On the way to Marco Island, before the bridge, is the Rookery Bay Estuarine Research Reserve. It is one of the few remaining pristine mangrove estuaries in the world. There we took a research boat trip that included a trawling demonstration, bringing up ctenophores (comb jelly), small fish, and nine armed star fish! I have been diving over 30 years and had never seen one before. They discussed the ecology of the mangrove and waterways, and the trip usually includes a beach walk on Keewaydin Island , an 8 mile barrier island (the largest un-bridged barrier island on Florida's west coast) that is under the Rookery Bay management. We ran out of time to go on the island, since we were enjoying the trawling experience and photo ops. The tours are run by Collier County/UF Extension Sea Grant Agent Bryan Fluech and Rookery Bay Research Translator Renee Wilson. They do many educational tours for schoolchildren and for structured programs like the Florida Master Naturalist and teacher workshops. The Reserve also does restoration projects to restore fresh water flows from old failed development projects to improve shark nurseries in the Ten thousand Islands and they are studying the different shark species in the area. Go to for tour information.

Canoeing on Rookery Bay - Photos 21-24

If you take Shell Island Road on the Reserve to the end, you can put in your canoe and follow the Collier County Blueway Paddling Trail , marked by numbers on channel markers around the mangrove islands. You can get an extensive canoeing/kayak map of the Paradise Coast Phase One: Ten Thousand Islands from the Naples, Marco Island Convention and Visitor's Bureau.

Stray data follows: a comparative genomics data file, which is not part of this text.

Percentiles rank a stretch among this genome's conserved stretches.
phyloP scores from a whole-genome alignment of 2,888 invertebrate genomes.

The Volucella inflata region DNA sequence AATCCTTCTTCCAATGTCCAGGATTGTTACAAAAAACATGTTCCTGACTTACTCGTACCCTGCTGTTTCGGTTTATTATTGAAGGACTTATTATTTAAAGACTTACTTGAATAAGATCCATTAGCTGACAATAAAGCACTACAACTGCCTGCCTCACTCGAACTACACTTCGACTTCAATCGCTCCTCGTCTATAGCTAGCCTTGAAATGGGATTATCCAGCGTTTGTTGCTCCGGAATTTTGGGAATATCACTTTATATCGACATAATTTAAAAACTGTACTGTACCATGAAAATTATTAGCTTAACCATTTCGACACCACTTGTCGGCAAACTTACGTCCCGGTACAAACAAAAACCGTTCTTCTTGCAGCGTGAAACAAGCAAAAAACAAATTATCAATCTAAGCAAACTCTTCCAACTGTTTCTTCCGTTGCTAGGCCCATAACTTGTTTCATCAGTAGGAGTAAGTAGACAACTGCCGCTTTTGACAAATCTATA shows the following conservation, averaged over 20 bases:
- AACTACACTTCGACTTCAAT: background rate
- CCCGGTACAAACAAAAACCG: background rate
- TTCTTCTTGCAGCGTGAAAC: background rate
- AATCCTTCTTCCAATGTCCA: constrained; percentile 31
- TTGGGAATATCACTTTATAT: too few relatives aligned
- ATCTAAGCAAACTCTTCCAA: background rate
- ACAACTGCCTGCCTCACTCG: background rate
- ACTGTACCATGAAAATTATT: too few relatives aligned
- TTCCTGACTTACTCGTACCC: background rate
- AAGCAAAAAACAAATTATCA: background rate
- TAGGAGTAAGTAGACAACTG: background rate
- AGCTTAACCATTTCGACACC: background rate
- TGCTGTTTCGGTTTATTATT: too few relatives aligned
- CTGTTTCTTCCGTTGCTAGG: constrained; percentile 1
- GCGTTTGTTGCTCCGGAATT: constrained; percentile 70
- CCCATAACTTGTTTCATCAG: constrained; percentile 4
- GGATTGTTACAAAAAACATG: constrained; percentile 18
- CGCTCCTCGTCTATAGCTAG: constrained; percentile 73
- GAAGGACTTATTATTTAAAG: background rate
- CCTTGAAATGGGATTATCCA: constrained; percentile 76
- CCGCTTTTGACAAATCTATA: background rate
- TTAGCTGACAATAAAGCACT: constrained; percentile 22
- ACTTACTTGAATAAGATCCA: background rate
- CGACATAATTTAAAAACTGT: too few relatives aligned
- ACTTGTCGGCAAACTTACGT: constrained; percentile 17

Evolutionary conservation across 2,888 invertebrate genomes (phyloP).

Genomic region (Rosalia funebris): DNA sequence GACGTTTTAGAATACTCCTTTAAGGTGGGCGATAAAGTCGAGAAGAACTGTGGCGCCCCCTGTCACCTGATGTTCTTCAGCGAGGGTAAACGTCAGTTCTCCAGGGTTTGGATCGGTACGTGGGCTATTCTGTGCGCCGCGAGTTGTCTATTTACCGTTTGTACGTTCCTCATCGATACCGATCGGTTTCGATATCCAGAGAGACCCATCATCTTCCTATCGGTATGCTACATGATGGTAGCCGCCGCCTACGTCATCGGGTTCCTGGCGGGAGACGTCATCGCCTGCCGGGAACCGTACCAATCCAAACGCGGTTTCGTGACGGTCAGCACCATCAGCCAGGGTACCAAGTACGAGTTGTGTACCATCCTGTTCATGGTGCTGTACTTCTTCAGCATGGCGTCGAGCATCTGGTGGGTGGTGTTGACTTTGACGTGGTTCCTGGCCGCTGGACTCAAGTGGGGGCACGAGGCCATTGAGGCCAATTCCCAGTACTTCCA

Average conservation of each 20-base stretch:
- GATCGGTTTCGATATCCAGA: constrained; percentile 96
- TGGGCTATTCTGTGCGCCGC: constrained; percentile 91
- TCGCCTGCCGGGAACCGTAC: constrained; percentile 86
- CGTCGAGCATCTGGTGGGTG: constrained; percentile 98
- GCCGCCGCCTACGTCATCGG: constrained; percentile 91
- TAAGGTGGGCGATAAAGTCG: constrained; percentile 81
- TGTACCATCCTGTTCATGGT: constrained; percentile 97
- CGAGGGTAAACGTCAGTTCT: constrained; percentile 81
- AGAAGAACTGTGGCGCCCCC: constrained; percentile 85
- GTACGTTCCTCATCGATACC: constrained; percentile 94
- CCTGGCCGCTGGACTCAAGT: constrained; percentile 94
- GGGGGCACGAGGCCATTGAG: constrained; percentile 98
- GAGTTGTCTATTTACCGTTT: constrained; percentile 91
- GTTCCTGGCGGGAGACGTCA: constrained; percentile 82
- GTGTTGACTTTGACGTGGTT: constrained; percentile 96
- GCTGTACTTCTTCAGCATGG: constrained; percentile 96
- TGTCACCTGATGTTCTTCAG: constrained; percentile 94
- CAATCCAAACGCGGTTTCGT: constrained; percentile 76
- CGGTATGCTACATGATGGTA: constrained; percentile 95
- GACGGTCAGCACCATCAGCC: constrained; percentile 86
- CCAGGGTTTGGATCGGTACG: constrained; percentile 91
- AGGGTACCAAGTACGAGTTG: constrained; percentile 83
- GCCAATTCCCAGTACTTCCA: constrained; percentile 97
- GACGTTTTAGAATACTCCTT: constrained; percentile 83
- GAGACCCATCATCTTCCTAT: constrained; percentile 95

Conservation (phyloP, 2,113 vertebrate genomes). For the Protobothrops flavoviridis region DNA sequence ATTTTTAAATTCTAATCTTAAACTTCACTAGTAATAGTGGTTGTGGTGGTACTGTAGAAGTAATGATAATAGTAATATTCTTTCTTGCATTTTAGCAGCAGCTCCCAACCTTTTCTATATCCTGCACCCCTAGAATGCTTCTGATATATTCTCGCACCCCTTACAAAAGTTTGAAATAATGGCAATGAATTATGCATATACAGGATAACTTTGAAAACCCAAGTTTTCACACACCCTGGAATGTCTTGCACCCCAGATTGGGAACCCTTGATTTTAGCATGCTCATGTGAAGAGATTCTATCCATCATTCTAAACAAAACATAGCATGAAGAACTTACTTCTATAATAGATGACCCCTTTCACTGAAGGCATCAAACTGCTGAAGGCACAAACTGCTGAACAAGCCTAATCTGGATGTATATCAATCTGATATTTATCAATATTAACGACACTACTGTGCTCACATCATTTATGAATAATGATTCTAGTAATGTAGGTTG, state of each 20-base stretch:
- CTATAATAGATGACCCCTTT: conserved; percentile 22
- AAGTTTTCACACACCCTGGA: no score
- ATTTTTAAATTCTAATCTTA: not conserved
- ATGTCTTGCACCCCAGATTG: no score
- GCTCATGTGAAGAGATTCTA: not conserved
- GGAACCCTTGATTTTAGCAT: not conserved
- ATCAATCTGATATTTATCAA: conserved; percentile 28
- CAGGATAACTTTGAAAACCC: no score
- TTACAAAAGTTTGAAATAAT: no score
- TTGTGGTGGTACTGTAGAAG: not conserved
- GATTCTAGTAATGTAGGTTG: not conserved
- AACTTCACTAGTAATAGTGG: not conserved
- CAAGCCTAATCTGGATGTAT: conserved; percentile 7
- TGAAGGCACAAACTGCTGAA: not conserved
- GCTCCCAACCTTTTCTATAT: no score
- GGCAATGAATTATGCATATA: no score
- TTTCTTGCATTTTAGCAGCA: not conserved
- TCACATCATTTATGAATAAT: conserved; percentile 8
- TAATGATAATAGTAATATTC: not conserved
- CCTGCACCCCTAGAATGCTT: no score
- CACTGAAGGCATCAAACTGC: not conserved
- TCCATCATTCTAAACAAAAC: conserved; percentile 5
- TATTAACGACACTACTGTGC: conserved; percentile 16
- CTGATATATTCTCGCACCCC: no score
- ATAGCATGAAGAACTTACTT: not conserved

Sea Excursions Dolphin Project - Photos 25-35

On our last day, we boarded another research boat with the Sea Excursions Dolphin Project on Marco Island on the Dolphin Explorer. We had Captain Chris and research biologist and photographer James aboard and we were to assist in photographing and collecting data on the resident dolphins. There is a resident population of about 75 dolphins that live only in the estuary, and do not mix with the dolphins in the Gulf. The dolphins are identified by their distinctive dorsal fins and each dolphin has been given a name. Chris and James knew each one immediately and all photos taken were catalogued in the on-board computer. They monitor births and deaths, and locations of these mammals. We watched young dolphins leaping up and playing with the mangrove seeds and sticks. We also saw manatee, frigate birds, and numerous blue herons (little and great), pelicans, great egrets and even shore birds on our walk on Keewaydin Island, where we went shelling and observed turtle nests. At the end of the tour, we each received a photo from the trip. A memorable experience. Go to to get tickets and information.